Legal Analysis: The Court of Appeals held that the trial court failed to apply the proper standard when it ruled that the statement was not sufficiently against Hunts penal interest. The Court stated that they have never held, as the trial court concluded, that the declaration against interest exception is limited to serious penal consequences. Rather, until 1970, when the Court decided People v Brown (26 NY2d 88 ), the converse was true?only declarations against pecuniary or proprietary interests were admissible.
Although leaving the scene of an accident that caused property damages constitutes a mere traffic violation, there is no requirement that a statement against penal interest involve a particularly serious crime (see Basile v Huntington Utilities Fuel Corp., 60 AD2d 616, 617 [2d Dept. 1977]. Moreover, the record here is replete with evidence regarding Hunts awareness of the potential criminality of her actions; Hunt verbalized her concern that she would get in trouble as a result of her actions of driving the vehicle during the accident and fleeing the scene, and she repeatedly requested legal advice (People v Fields, 66 NY2d 876, 877 ). That Hunt also worried how her parents would react further demonstrates her understanding of the consequences rather than exhibiting her lack of comprehension. The Fourth factor was also satisfied because Lamar Larsons testimony corroborated Hunts statement.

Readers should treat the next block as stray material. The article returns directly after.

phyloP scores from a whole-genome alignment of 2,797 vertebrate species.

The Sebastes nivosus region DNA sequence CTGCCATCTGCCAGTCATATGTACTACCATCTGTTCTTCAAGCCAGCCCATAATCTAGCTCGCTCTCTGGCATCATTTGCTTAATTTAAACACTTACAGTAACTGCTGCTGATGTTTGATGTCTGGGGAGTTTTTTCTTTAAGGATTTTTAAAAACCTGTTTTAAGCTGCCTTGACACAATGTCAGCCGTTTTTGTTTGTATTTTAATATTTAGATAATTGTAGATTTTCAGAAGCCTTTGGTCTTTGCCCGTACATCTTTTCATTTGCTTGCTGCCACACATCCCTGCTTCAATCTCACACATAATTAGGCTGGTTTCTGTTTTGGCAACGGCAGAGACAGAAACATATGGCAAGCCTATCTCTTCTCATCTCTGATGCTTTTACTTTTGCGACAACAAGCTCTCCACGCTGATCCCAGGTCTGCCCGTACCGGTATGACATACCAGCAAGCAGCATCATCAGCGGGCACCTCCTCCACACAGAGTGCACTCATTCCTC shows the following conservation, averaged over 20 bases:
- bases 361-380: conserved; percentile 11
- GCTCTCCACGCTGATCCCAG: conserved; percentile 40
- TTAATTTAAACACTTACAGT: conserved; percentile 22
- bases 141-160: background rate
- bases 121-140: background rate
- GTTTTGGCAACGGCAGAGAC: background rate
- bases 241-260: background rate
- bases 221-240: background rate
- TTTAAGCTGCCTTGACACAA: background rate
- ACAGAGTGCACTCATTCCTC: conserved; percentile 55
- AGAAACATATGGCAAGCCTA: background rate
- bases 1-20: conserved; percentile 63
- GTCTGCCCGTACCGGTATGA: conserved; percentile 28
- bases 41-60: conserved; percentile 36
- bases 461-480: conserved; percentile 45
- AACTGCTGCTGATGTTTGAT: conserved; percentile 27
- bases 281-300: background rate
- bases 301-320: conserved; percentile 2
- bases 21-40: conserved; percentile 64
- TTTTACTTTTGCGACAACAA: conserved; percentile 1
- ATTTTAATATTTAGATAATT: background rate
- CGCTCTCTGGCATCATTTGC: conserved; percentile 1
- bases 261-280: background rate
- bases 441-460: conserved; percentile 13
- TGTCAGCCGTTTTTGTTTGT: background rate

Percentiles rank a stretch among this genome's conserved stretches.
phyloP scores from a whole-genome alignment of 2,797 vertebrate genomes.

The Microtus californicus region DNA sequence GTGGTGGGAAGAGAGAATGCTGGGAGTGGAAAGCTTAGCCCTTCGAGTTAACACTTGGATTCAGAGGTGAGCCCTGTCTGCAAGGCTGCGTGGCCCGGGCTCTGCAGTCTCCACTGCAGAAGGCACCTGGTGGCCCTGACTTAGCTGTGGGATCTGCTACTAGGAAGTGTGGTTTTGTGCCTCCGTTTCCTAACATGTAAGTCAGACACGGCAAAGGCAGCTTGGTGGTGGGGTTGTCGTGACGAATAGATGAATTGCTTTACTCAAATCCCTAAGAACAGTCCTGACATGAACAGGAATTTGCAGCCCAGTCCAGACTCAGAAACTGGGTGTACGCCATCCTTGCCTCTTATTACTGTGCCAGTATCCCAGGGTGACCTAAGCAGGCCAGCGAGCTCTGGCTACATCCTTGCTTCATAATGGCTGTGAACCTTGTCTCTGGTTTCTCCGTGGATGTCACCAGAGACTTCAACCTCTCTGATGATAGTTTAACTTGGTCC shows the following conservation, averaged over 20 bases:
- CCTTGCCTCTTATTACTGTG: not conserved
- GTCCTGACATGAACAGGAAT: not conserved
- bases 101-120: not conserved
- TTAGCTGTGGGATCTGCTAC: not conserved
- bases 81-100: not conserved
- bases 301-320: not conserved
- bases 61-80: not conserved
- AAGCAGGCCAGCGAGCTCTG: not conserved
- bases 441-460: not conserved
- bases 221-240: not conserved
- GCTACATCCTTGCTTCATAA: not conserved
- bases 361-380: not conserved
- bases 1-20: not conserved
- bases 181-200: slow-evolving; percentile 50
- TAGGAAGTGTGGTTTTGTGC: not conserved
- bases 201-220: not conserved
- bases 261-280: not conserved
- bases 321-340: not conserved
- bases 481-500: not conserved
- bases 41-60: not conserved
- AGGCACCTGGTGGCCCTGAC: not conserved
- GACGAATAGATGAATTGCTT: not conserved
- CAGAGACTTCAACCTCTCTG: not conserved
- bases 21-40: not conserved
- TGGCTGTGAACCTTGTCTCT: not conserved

In Settles, concerns with the possibility that someone might fabricate a declaration against interest, the Court of Appeals held that, before a declaration against interest is admissible, there must be some evidence, independent of the declaration itself, which fairly tends to support the facts asserted therein (Settles, 46 NY2d at 168). Statements offered against the defendant are subject to more exacting standards and are admissible only when the interest compromised is of sufficient magnitude or consequence to the declarant to all but rule out any motive to falsify (Brensic,70 NY2d at 14-15).
By contrast, declarations that exculpate the defendant, as here, are subject to a more lenient standard (Brensic, 70 NY2d at 15). In such circumstances, a defendant need not show that the penal consequences to the declarant were of such magnitude that they all but rule out any motive to falsify (id.; Maerling, 46 NY2d at 298). Rather, supportive evidence is sufficient if it establishes a reasonable possibility that the statement might be true (Settles at 169-170.) The Court has explained that even circumstances of seeming indifference that harmonize the statement may be sufficient to furnish the necessary link (id. at 169). In addition, it is irrelevant whether the court believed the statement to be true: if the proponent of the statement is able to establish this possibility of trustworthiness, it is the function of the jury alone to determine whether the declaration is sufficient to create reasonable doubt of guilt (id. at 170).
Larson said he saw a young woman driving defendant’s car shortly before the accident occurred. That defendant was seen driving the car at the time of the accident presents a credibility issue for the jury, as the Court had made clear in Settles (id). Further, defendant and Hunt had no previous relationship that would provide Hunt with a motive to fabricate (Brensic, 70 NY2d at 25). The Court of appeals held that the error was harmless and affirmed the order of the Appellate Division.